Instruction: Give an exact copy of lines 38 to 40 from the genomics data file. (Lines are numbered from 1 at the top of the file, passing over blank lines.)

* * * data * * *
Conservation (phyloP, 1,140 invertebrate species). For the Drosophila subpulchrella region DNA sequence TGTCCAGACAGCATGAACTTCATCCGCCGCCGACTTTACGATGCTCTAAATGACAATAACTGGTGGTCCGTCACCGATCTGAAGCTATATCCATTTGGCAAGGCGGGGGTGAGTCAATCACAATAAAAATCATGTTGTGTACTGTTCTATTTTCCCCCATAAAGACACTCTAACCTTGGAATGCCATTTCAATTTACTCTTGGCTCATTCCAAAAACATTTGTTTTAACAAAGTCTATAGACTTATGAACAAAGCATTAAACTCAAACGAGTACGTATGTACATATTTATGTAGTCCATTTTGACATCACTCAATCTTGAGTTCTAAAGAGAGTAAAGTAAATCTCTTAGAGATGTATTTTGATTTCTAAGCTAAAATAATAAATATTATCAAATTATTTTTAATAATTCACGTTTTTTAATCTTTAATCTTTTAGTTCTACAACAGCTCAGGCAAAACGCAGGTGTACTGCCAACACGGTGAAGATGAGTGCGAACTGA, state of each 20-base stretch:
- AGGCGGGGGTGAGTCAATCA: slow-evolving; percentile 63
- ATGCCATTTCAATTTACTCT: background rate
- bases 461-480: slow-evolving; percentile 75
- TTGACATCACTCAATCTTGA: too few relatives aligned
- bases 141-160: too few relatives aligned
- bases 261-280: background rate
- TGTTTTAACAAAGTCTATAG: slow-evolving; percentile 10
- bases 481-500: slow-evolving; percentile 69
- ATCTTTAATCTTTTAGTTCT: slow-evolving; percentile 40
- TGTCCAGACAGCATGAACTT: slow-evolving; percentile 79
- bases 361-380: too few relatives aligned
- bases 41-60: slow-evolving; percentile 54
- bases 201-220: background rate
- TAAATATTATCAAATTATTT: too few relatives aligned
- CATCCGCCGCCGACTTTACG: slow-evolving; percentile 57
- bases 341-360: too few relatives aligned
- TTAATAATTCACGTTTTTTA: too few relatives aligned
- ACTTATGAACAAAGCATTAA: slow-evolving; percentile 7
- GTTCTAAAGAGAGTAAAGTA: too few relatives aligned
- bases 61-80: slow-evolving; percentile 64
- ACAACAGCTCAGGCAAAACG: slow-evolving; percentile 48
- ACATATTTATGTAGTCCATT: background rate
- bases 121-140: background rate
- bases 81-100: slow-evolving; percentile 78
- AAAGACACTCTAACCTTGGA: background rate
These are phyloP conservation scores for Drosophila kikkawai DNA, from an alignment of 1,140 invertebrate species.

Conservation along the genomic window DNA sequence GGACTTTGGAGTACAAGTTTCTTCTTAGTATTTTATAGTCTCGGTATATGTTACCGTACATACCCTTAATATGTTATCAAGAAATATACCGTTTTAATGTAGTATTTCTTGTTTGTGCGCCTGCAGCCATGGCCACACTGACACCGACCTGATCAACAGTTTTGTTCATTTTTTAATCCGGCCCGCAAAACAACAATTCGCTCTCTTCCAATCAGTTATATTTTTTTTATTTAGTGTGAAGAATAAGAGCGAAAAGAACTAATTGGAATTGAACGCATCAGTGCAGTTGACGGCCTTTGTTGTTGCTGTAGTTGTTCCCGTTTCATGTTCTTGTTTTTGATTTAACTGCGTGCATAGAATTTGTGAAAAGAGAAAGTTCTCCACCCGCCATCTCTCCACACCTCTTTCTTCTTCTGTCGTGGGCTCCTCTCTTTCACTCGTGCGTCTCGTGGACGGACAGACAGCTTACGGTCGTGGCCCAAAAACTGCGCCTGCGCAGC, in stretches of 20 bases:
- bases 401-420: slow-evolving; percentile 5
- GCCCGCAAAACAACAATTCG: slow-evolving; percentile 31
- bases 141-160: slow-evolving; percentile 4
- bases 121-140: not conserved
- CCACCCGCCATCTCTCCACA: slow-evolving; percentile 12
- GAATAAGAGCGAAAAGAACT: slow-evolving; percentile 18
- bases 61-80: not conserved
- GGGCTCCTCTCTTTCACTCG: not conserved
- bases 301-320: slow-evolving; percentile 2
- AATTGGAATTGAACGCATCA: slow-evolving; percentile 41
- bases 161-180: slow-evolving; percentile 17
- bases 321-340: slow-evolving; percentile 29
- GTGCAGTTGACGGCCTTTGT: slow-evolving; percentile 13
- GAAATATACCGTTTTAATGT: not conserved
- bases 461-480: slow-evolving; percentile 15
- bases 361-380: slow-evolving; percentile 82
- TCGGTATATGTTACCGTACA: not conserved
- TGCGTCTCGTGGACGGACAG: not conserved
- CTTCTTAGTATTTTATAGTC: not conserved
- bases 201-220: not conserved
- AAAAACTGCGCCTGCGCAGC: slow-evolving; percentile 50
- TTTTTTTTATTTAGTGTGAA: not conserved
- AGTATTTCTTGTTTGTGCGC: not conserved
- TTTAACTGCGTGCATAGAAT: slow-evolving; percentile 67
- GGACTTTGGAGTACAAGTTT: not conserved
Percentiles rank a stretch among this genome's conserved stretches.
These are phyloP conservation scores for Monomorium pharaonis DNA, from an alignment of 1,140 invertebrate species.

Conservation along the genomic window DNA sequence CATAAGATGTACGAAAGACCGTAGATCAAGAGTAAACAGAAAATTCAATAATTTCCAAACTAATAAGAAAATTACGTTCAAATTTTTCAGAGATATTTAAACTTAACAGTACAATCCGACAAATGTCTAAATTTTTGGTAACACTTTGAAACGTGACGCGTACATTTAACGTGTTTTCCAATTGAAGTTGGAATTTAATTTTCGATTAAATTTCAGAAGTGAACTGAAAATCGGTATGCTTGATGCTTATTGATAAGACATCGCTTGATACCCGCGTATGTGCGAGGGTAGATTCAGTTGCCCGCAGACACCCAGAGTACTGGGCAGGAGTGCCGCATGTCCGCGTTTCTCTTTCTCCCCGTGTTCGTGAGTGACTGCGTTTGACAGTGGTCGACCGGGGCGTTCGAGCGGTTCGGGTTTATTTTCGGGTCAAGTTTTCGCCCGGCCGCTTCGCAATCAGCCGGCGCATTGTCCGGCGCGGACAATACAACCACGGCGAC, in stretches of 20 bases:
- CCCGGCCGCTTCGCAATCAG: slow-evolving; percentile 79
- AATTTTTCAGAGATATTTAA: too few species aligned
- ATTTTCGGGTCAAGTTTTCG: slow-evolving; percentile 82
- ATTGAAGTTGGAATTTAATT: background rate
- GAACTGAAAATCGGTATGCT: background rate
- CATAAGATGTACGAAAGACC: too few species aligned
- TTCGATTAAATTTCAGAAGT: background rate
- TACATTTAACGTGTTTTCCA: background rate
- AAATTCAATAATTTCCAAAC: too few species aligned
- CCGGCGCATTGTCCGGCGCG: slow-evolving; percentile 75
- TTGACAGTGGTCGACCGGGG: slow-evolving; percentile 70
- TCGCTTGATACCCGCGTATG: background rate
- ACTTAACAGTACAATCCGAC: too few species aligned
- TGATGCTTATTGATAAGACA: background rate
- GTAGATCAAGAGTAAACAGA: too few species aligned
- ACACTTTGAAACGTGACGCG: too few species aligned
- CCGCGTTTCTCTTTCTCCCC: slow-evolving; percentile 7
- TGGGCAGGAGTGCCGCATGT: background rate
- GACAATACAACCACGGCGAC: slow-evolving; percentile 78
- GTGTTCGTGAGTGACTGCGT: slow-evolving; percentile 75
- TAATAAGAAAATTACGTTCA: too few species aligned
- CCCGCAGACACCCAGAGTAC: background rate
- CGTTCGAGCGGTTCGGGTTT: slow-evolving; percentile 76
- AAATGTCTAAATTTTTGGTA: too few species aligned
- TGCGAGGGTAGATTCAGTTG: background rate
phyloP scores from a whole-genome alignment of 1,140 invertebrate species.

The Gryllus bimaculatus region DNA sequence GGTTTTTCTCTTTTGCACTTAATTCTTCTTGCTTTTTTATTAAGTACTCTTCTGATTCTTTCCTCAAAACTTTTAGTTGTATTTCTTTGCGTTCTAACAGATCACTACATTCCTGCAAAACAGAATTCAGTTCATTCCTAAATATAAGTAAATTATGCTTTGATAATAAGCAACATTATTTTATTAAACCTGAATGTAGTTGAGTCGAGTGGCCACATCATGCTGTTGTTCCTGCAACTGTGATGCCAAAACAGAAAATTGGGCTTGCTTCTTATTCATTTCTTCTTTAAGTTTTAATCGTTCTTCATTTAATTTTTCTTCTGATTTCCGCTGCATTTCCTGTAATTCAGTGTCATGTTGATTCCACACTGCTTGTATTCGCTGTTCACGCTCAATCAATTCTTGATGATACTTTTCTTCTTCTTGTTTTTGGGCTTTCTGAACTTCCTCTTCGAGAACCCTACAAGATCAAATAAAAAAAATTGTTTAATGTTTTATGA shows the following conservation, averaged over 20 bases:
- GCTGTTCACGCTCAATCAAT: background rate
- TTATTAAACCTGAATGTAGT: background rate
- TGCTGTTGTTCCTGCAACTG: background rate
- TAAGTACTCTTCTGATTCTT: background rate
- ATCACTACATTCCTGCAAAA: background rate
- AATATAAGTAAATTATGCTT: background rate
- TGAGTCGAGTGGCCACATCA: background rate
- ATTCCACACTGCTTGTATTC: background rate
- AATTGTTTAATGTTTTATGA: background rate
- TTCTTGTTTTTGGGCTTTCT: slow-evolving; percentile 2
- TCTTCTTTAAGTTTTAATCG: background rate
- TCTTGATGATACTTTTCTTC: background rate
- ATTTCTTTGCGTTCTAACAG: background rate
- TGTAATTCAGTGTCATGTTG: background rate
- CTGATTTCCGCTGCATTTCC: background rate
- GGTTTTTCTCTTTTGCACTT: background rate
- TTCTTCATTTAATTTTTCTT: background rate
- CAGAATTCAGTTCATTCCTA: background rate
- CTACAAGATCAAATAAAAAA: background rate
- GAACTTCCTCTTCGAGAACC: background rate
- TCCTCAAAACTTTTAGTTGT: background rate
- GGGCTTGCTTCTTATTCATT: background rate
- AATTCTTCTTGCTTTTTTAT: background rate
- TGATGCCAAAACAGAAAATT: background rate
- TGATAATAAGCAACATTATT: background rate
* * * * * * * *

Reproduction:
- AATTGGAATTGAACGCATCA: slow-evolving; percentile 41
- bases 161-180: slow-evolving; percentile 17
- bases 321-340: slow-evolving; percentile 29